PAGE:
• Short Summary

    INTRODUCTION: Polish workers' leader Lech Walesa is among 60 candidates for the 1981 Nobel Peace Prize.

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    CU INTERIOR Adolfo Perez Esquivel speaking in Spanish with library shots of Lech Walesa addressing rallies in Czestochowa, Poland, 1980. (3 SHOTS)

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    Script is copyright Reuters Limited. All rights reserved

    Background: INTRODUCTION: Polish workers' leader Lech Walesa is among 60 candidates for the 1981 Nobel Peace Prize. This was announced last week (3 February) by Jacob Sverdrup, Director of the Nobel Institute. The leader of Poland's trade union Solidarity was proposed for this year's award by Argentina's Adolfo Perez Esquivel, winner of the prize in 1980.

    SYNOPSIS: Mr. Perez described Walesa as a symbol for liberation and a fighter for world peace. And he discussed his struggle for a free trade union movement, his campaign for shorter working hours and his ideology of non-violence. When one talks of peace, he said, it does not mean passiveness. Working for peace needed deep, dynamic action which had been displayed by Lech Walesa.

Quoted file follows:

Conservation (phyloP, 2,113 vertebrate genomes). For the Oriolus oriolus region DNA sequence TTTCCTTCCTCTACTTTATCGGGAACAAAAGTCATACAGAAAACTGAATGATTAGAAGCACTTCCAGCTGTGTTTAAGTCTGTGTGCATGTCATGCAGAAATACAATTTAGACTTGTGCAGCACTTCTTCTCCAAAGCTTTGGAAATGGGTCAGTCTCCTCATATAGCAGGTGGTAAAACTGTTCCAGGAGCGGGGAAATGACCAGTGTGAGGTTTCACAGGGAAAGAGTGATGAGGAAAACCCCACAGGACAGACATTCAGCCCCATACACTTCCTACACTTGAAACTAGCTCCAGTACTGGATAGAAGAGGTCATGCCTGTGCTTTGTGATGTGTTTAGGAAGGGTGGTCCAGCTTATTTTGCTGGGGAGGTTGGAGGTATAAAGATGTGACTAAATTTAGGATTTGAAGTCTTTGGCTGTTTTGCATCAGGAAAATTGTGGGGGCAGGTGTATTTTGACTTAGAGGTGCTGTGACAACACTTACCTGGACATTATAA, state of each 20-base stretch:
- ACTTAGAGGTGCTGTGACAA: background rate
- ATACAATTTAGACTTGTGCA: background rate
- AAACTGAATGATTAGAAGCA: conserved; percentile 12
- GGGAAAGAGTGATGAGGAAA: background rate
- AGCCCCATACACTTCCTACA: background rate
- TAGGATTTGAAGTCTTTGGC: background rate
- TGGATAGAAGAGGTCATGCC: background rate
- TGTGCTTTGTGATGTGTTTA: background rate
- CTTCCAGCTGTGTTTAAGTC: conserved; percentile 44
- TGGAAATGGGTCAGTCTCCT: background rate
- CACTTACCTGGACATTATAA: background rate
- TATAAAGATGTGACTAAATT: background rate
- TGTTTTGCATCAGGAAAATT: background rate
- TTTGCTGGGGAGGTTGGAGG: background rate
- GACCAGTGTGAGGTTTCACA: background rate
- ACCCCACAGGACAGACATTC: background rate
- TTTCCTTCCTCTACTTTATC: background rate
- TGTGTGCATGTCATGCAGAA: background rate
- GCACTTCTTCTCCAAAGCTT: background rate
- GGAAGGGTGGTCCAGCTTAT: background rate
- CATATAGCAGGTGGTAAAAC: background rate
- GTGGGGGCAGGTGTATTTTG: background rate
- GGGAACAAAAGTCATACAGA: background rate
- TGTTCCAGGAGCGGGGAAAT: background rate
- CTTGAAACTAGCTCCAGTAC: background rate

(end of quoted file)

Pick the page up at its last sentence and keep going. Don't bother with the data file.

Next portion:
The 1980 peace prize laureate said without justice there can't be peace. Mr. Perez Esquivel referred to the conflicts which existed throughout the European continent, the arms race and other reasons for present international tension. And he said the poor countries of Europe were becoming poorer, the rich more prosperous.

    Mr. Perez said he thought proposing Lech Walesa was a landmark on the road to peace, a step towards developing solidarity between workers, peasants and all people to find a real peace throughout the world.

    Perez Esquivel is the leader of a Latin American peace movement. He was awarded the 1980 Nobel Peace Prize for his human rights and individual liberties campaign in Argentina. The Nobel committee said Mr. Perez's organisation had worked for a solution of conflicts by non-violent means.

    Lech Walesa has come a long way from the day in 1976 when he was dismissed from his job at the Lenin shipyard in Gdansk. The Polish government found his criticisms of economic policies too harsh. Now the unknown electrician has assumed the status of an international figure.

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